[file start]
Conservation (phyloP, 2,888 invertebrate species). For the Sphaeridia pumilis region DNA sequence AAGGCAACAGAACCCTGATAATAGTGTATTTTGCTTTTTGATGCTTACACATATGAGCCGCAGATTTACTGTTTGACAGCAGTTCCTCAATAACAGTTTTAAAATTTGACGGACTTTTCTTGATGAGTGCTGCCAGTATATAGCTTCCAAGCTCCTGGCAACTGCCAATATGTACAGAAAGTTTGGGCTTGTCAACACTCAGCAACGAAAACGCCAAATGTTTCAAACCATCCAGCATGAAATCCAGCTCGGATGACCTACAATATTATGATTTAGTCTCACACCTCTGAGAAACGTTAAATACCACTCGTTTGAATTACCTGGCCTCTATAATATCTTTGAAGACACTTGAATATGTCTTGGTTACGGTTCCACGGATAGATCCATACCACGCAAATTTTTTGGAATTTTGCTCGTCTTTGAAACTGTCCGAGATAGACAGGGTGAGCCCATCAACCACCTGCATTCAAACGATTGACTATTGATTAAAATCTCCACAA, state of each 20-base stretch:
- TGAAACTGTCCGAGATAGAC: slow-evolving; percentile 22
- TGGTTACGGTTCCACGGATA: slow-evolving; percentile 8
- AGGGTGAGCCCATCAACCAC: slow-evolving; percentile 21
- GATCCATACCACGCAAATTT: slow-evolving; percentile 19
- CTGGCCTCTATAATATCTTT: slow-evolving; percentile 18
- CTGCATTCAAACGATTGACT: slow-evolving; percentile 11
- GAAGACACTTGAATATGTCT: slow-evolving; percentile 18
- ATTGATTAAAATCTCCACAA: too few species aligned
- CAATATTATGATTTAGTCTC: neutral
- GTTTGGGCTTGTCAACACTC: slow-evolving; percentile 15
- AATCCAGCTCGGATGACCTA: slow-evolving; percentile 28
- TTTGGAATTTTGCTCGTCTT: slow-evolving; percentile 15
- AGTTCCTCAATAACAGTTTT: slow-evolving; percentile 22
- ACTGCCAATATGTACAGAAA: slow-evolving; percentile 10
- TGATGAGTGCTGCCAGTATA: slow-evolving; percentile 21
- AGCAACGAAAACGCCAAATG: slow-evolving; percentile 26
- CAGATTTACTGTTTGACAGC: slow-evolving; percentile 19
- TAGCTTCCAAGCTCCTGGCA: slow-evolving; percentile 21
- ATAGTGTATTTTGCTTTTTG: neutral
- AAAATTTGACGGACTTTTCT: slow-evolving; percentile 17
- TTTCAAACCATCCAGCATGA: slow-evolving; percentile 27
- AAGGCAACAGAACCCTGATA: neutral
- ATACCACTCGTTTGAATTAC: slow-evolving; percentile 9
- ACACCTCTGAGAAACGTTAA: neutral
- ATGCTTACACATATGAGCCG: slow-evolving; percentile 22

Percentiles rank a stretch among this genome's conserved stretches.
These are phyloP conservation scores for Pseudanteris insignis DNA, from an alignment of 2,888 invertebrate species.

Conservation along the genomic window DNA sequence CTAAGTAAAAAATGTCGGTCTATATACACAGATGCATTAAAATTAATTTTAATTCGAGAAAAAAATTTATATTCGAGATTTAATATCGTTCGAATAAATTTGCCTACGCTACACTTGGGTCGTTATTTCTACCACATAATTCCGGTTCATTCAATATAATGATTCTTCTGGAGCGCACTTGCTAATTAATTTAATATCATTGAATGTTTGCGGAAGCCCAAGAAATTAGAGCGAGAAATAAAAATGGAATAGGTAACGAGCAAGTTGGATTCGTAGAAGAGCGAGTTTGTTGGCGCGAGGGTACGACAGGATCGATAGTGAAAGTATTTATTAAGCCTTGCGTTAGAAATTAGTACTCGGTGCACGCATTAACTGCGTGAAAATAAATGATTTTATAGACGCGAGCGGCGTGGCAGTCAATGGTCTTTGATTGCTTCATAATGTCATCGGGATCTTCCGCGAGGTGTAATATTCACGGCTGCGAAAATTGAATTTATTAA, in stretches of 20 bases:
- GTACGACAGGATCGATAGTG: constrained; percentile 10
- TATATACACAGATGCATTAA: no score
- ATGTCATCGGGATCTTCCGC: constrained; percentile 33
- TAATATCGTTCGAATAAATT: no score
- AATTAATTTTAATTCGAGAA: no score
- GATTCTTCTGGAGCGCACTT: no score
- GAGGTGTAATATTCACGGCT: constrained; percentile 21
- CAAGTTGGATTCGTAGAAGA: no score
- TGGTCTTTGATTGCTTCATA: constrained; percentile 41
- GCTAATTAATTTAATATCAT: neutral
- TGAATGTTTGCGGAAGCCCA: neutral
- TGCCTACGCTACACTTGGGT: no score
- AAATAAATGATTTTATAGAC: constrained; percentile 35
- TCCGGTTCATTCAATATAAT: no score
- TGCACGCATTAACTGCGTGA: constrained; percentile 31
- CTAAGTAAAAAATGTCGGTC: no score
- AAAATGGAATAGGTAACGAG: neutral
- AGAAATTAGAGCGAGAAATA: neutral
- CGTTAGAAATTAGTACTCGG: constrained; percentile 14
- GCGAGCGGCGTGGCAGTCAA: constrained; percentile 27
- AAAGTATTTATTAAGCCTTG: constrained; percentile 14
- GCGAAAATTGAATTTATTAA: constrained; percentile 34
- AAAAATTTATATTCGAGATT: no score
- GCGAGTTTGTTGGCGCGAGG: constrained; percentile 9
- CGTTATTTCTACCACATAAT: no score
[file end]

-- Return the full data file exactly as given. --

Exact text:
Conservation (phyloP, 2,888 invertebrate species). For the Sphaeridia pumilis region DNA sequence AAGGCAACAGAACCCTGATAATAGTGTATTTTGCTTTTTGATGCTTACACATATGAGCCGCAGATTTACTGTTTGACAGCAGTTCCTCAATAACAGTTTTAAAATTTGACGGACTTTTCTTGATGAGTGCTGCCAGTATATAGCTTCCAAGCTCCTGGCAACTGCCAATATGTACAGAAAGTTTGGGCTTGTCAACACTCAGCAACGAAAACGCCAAATGTTTCAAACCATCCAGCATGAAATCCAGCTCGGATGACCTACAATATTATGATTTAGTCTCACACCTCTGAGAAACGTTAAATACCACTCGTTTGAATTACCTGGCCTCTATAATATCTTTGAAGACACTTGAATATGTCTTGGTTACGGTTCCACGGATAGATCCATACCACGCAAATTTTTTGGAATTTTGCTCGTCTTTGAAACTGTCCGAGATAGACAGGGTGAGCCCATCAACCACCTGCATTCAAACGATTGACTATTGATTAAAATCTCCACAA, state of each 20-base stretch:
- TGAAACTGTCCGAGATAGAC: slow-evolving; percentile 22
- TGGTTACGGTTCCACGGATA: slow-evolving; percentile 8
- AGGGTGAGCCCATCAACCAC: slow-evolving; percentile 21
- GATCCATACCACGCAAATTT: slow-evolving; percentile 19
- CTGGCCTCTATAATATCTTT: slow-evolving; percentile 18
- CTGCATTCAAACGATTGACT: slow-evolving; percentile 11
- GAAGACACTTGAATATGTCT: slow-evolving; percentile 18
- ATTGATTAAAATCTCCACAA: too few species aligned
- CAATATTATGATTTAGTCTC: neutral
- GTTTGGGCTTGTCAACACTC: slow-evolving; percentile 15
- AATCCAGCTCGGATGACCTA: slow-evolving; percentile 28
- TTTGGAATTTTGCTCGTCTT: slow-evolving; percentile 15
- AGTTCCTCAATAACAGTTTT: slow-evolving; percentile 22
- ACTGCCAATATGTACAGAAA: slow-evolving; percentile 10
- TGATGAGTGCTGCCAGTATA: slow-evolving; percentile 21
- AGCAACGAAAACGCCAAATG: slow-evolving; percentile 26
- CAGATTTACTGTTTGACAGC: slow-evolving; percentile 19
- TAGCTTCCAAGCTCCTGGCA: slow-evolving; percentile 21
- ATAGTGTATTTTGCTTTTTG: neutral
- AAAATTTGACGGACTTTTCT: slow-evolving; percentile 17
- TTTCAAACCATCCAGCATGA: slow-evolving; percentile 27
- AAGGCAACAGAACCCTGATA: neutral
- ATACCACTCGTTTGAATTAC: slow-evolving; percentile 9
- ACACCTCTGAGAAACGTTAA: neutral
- ATGCTTACACATATGAGCCG: slow-evolving; percentile 22

Percentiles rank a stretch among this genome's conserved stretches.
These are phyloP conservation scores for Pseudanteris insignis DNA, from an alignment of 2,888 invertebrate species.

Conservation along the genomic window DNA sequence CTAAGTAAAAAATGTCGGTCTATATACACAGATGCATTAAAATTAATTTTAATTCGAGAAAAAAATTTATATTCGAGATTTAATATCGTTCGAATAAATTTGCCTACGCTACACTTGGGTCGTTATTTCTACCACATAATTCCGGTTCATTCAATATAATGATTCTTCTGGAGCGCACTTGCTAATTAATTTAATATCATTGAATGTTTGCGGAAGCCCAAGAAATTAGAGCGAGAAATAAAAATGGAATAGGTAACGAGCAAGTTGGATTCGTAGAAGAGCGAGTTTGTTGGCGCGAGGGTACGACAGGATCGATAGTGAAAGTATTTATTAAGCCTTGCGTTAGAAATTAGTACTCGGTGCACGCATTAACTGCGTGAAAATAAATGATTTTATAGACGCGAGCGGCGTGGCAGTCAATGGTCTTTGATTGCTTCATAATGTCATCGGGATCTTCCGCGAGGTGTAATATTCACGGCTGCGAAAATTGAATTTATTAA, in stretches of 20 bases:
- GTACGACAGGATCGATAGTG: constrained; percentile 10
- TATATACACAGATGCATTAA: no score
- ATGTCATCGGGATCTTCCGC: constrained; percentile 33
- TAATATCGTTCGAATAAATT: no score
- AATTAATTTTAATTCGAGAA: no score
- GATTCTTCTGGAGCGCACTT: no score
- GAGGTGTAATATTCACGGCT: constrained; percentile 21
- CAAGTTGGATTCGTAGAAGA: no score
- TGGTCTTTGATTGCTTCATA: constrained; percentile 41
- GCTAATTAATTTAATATCAT: neutral
- TGAATGTTTGCGGAAGCCCA: neutral
- TGCCTACGCTACACTTGGGT: no score
- AAATAAATGATTTTATAGAC: constrained; percentile 35
- TCCGGTTCATTCAATATAAT: no score
- TGCACGCATTAACTGCGTGA: constrained; percentile 31
- CTAAGTAAAAAATGTCGGTC: no score
- AAAATGGAATAGGTAACGAG: neutral
- AGAAATTAGAGCGAGAAATA: neutral
- CGTTAGAAATTAGTACTCGG: constrained; percentile 14
- GCGAGCGGCGTGGCAGTCAA: constrained; percentile 27
- AAAGTATTTATTAAGCCTTG: constrained; percentile 14
- GCGAAAATTGAATTTATTAA: constrained; percentile 34
- AAAAATTTATATTCGAGATT: no score
- GCGAGTTTGTTGGCGCGAGG: constrained; percentile 9
- CGTTATTTCTACCACATAAT: no score